Racing NSW announces changes to metropolitan weight scale

Racing NSW
Racing NSW have made changes to the current weight scale and handicapping system in Sydney

RACING NSW has made changes to its weight spread and handicapping system after a detailed review of the Handicapping and Programming changes implemented in October 2015.

With consultation involving the NSW Trainers’ Association, Racing NSW announced the following changes to be implemented immediately:

– Introduction of an 8kg weight spread in NSW metropolitan races with a minimum weight of 53kgs and a topweight of 61kgs.

– A reduction of weights in all NSW non-feature races if there is no horse on the minimum weight in a particular race. For example, if the lowest weighted horse has been allocated 55kgs in a metropolitan race it would be taken down to 53kgs and if the topweight in that race was allocated 61kgs this would be taken down to 59kgs. All weights in such circumstances would be taken down at declaration of weights and again at acceptance time until there is a horse on the minimum weight (subject to the minimum topweight requirements of the Australian Rules of Racing).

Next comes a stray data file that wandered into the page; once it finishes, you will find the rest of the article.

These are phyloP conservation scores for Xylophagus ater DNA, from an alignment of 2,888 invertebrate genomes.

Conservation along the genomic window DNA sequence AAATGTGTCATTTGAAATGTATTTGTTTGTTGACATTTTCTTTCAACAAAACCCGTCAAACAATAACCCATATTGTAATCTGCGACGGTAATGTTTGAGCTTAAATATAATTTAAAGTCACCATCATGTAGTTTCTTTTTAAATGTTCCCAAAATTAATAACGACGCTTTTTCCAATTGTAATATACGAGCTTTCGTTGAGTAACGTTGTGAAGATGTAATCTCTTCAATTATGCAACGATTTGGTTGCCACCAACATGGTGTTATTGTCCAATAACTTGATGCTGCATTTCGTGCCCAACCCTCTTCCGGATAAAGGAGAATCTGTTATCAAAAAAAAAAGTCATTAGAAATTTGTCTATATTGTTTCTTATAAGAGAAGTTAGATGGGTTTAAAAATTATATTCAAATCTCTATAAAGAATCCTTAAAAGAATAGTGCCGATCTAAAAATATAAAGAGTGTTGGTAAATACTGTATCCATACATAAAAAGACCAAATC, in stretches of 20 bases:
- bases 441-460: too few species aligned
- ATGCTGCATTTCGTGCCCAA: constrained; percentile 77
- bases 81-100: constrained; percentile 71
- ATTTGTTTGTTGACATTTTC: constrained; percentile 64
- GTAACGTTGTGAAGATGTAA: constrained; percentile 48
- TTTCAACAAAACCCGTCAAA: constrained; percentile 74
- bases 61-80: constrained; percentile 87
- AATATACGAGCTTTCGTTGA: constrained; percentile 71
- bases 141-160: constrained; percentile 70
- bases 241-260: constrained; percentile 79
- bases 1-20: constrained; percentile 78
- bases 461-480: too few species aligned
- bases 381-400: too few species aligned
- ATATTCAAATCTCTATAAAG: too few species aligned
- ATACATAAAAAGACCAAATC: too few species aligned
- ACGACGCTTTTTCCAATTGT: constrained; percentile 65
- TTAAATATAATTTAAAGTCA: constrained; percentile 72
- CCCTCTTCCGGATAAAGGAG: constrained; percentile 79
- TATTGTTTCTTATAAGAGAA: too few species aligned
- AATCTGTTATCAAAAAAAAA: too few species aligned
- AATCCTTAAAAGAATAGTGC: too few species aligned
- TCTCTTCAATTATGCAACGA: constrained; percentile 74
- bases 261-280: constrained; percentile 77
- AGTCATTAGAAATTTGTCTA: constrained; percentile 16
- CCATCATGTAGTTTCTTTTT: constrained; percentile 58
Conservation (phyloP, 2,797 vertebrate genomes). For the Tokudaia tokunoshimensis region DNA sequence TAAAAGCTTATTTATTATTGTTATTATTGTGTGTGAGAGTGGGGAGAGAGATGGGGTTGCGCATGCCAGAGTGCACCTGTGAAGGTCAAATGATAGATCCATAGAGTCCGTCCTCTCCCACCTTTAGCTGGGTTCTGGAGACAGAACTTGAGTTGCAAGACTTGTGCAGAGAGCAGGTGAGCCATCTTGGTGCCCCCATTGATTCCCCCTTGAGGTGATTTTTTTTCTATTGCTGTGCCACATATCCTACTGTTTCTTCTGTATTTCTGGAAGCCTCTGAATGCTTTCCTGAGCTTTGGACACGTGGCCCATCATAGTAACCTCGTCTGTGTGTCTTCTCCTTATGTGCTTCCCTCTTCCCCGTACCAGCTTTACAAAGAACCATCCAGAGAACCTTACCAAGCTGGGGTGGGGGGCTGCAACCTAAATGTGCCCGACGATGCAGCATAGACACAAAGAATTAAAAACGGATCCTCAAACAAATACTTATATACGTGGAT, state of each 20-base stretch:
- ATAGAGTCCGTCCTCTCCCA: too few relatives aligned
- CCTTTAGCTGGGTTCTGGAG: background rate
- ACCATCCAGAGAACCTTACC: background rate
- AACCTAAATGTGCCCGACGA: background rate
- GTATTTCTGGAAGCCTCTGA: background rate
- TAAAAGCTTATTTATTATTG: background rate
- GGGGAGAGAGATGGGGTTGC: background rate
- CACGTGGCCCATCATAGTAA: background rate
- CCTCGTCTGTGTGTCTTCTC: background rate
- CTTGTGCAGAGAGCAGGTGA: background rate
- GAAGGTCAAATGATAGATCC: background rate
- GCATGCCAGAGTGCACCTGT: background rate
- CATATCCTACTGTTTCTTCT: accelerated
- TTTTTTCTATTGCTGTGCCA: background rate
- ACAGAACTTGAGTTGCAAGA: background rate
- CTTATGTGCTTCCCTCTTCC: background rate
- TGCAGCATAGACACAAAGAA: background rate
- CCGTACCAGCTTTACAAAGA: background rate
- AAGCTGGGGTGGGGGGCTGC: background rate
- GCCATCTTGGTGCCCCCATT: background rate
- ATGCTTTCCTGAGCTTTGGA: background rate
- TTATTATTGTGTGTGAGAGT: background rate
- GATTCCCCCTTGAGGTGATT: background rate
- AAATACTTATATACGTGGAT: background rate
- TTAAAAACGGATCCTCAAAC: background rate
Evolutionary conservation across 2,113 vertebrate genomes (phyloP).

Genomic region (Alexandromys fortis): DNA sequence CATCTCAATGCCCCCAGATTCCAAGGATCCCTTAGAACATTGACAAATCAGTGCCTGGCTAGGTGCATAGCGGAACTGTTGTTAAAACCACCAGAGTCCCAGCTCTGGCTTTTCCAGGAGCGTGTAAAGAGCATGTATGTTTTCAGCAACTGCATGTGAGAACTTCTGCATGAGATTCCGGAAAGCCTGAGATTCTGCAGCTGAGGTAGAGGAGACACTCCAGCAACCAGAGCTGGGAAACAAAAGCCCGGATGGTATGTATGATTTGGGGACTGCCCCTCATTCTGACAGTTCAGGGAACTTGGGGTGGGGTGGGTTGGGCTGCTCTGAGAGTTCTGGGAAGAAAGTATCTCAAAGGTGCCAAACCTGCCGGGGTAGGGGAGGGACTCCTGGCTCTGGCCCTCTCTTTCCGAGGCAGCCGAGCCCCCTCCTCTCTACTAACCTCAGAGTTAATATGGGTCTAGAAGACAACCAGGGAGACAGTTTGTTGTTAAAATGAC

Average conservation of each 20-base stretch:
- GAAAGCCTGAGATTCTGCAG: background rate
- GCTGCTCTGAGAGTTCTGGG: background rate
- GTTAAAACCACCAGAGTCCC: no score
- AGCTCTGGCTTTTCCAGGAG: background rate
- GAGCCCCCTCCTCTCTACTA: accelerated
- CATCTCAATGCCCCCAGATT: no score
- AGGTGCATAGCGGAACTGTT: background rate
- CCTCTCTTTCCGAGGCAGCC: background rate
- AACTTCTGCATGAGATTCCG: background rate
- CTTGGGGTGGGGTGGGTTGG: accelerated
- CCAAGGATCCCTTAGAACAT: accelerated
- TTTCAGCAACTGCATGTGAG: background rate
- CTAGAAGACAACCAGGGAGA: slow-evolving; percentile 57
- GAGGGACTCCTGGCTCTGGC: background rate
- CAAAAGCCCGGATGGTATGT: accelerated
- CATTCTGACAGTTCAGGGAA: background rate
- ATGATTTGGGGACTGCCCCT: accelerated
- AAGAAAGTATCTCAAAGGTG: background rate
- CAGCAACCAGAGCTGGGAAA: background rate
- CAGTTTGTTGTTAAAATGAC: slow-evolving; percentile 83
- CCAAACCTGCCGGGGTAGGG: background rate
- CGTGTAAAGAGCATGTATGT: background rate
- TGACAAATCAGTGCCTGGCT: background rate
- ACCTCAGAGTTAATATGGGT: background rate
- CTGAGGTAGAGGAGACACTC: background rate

There has been plenty of debate as to whether decreasing the maximum weight is a positive for the industry with jockeys struggling to make weight, but Racing NSW CEO Peter V’landys believes the new weight scale will increase race numbers which have been struggling for years.

“There is no doubt that the greater spread of weights has worked in improving field sizes and the increase to a possible 8kg spread will provide even greater opportunity for competitive racing in the metropolitan area compared to the previously compressed weight scale,” V’landys said.

Racing NSW also added an initiative to try improve the competitiveness of country horses in the Metropolitan area.

It has added a secondary benchmark rating for country horses and it provides an indication of their likely rating in the metropolitan areas. A country rating will also apply to Metropolitan horses which are nominated for country races. This will come into effect on January 16, 2017.

The board is keeping the current benchmark system in place, but it plans to implement changes to further improve the system, including:

– Setting new criteria for reducing benchmark ratings for unplaced horses, so as to bring the rating down at a quicker rate;

– Setting new criteria for the increase of benchmark ratings, so as a horse’s rating is not increased rapidly; and

– Introducing special conditions two year old races in the metropolitan area.

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